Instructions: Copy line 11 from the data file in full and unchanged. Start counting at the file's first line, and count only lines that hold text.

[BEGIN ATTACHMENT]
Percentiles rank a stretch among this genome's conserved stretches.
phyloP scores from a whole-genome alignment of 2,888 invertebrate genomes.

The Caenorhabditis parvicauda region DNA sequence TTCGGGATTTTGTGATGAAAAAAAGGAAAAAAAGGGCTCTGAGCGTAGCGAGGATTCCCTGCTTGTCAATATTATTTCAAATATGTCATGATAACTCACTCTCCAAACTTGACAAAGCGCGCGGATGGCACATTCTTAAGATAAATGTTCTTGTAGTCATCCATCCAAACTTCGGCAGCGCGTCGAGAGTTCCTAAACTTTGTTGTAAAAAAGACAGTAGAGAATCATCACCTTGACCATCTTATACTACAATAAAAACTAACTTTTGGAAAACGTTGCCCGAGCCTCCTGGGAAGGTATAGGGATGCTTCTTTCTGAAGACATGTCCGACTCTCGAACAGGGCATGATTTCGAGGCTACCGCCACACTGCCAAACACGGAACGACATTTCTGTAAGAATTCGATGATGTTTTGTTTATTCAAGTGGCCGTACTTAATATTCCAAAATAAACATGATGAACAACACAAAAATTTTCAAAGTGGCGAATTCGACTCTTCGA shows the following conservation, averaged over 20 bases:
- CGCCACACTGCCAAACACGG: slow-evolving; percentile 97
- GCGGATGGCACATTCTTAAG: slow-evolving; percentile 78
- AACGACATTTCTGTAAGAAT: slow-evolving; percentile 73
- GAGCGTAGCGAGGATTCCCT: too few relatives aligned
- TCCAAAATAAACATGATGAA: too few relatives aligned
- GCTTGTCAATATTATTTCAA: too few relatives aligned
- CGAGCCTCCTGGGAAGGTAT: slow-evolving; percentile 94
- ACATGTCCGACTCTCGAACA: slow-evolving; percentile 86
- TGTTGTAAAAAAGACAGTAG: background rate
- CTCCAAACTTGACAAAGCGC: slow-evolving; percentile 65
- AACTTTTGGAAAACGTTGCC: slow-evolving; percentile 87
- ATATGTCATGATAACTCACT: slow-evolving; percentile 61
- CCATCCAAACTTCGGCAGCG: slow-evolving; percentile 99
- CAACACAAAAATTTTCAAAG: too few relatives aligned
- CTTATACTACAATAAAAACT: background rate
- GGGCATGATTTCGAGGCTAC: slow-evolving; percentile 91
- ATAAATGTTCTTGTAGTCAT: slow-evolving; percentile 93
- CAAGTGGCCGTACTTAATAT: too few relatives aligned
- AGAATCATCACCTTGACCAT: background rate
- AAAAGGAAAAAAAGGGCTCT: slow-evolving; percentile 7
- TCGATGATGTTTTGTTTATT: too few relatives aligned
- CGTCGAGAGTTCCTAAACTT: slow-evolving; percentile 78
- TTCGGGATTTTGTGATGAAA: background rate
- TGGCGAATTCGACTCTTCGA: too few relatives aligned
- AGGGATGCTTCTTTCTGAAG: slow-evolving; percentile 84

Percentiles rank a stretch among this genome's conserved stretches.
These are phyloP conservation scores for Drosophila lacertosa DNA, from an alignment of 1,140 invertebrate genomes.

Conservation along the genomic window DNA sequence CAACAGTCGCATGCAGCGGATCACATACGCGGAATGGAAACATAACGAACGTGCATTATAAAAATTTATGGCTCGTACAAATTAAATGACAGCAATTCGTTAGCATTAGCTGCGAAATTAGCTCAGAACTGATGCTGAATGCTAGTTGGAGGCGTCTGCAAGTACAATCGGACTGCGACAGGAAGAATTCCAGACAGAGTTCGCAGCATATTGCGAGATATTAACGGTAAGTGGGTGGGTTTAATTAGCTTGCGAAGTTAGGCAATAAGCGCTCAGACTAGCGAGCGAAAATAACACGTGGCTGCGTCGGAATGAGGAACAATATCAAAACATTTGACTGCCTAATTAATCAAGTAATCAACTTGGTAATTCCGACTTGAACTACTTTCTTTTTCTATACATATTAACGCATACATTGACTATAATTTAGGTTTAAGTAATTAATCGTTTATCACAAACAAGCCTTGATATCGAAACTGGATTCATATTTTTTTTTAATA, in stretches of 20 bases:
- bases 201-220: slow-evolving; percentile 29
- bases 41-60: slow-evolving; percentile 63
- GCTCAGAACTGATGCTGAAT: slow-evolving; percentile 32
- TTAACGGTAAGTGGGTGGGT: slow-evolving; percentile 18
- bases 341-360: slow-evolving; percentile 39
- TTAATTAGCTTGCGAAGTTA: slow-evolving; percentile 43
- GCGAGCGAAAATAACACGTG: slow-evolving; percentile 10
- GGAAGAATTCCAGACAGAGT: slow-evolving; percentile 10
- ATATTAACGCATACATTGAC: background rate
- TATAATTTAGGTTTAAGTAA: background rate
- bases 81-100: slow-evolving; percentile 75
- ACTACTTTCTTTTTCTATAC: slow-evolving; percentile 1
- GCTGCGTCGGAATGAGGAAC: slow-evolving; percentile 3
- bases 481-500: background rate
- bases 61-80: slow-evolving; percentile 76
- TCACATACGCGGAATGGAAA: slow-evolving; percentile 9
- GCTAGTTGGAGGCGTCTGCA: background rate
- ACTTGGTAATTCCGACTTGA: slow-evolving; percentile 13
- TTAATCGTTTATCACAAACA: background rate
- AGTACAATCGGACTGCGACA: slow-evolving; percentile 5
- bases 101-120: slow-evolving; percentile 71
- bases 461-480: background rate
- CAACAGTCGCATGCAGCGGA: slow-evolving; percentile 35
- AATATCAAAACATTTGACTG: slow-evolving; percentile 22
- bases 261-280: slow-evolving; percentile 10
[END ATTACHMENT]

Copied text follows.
- ACATGTCCGACTCTCGAACA: slow-evolving; percentile 86